On Friday, Amazon surprised customers by increasing the price of Amazon Prime for some members.
Prime subscribers who pay on a monthly basis will now be charged $12.99, up from $10.99. Monthly Prime Student subscriptions, available to college students, were also subject to a price hike, rising from $5.49 to $6.49 per month.
Prices for annual Prime memberships remain unchanged, at $99 per year for regular customers, and $49 per year for students. All Prime members receive free two-day shipping on most Amazon orders, as well as access to unlimited streaming of Amazon video and music content.
Obviously, the annual membership is a much better deal for anyone maintaining a Prime subscription over the course of 12 months or more. The total cost of a by-the-month Amazon Prime membership now runs just under $156 for a year, up from around $132.
The new price hikes have likely been instituted to nudge monthly Prime members into becoming annual members. Prime members tend to be wealthy, and tend to spend significantly more at Amazon than non-Prime members. But the option of monthly memberships, introduced in 2016, offered customers the possibility of taking advantage of Amazon Prime for only a brief period: People could sign up for a single month—perhaps during the winter holiday shopping season—simply to get free shipping on multiple orders. Amazon could easily be losing money on such Prime customers, assuming they remembered to cancel subscriptions at the end of the month.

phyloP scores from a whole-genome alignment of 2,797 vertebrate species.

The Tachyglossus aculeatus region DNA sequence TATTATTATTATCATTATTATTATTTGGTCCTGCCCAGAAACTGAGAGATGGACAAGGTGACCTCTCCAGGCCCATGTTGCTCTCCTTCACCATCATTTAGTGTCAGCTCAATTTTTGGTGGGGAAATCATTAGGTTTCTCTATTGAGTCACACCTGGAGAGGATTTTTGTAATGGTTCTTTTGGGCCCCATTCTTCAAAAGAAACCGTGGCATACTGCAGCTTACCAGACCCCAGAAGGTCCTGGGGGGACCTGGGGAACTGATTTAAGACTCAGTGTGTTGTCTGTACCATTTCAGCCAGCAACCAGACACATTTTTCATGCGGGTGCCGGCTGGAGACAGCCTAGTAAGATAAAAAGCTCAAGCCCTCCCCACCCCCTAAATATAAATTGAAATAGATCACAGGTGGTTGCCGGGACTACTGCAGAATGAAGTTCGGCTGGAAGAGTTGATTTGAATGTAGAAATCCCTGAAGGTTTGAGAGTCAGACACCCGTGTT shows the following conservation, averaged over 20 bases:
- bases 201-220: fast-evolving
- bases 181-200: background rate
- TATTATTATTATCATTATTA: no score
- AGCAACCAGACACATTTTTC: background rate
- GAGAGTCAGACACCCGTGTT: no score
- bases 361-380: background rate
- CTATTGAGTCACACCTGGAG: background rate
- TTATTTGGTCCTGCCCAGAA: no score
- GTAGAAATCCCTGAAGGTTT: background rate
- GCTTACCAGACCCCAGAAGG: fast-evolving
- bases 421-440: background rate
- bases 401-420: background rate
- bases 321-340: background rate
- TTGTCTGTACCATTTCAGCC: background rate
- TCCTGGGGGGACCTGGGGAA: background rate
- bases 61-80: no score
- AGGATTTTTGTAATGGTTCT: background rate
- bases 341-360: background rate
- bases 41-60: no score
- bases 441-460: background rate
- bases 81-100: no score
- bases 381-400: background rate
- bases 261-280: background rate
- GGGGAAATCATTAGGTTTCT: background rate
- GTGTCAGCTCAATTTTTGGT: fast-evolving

By jacking up monthly Prime prices, Amazon will at least be extracting more money from these customers—thereby helping the e-retail giant recover some of its shipping costs.
Amazon's monthly Prime price hikes could also help convince some customers that it's more worthwhile to become annual Prime members. And that's one of Amazon's ultimate goals: It wants as many customers to pay for Amazon Prime upfront and in full, and it wants them to be loyal Amazon shoppers year in, year out.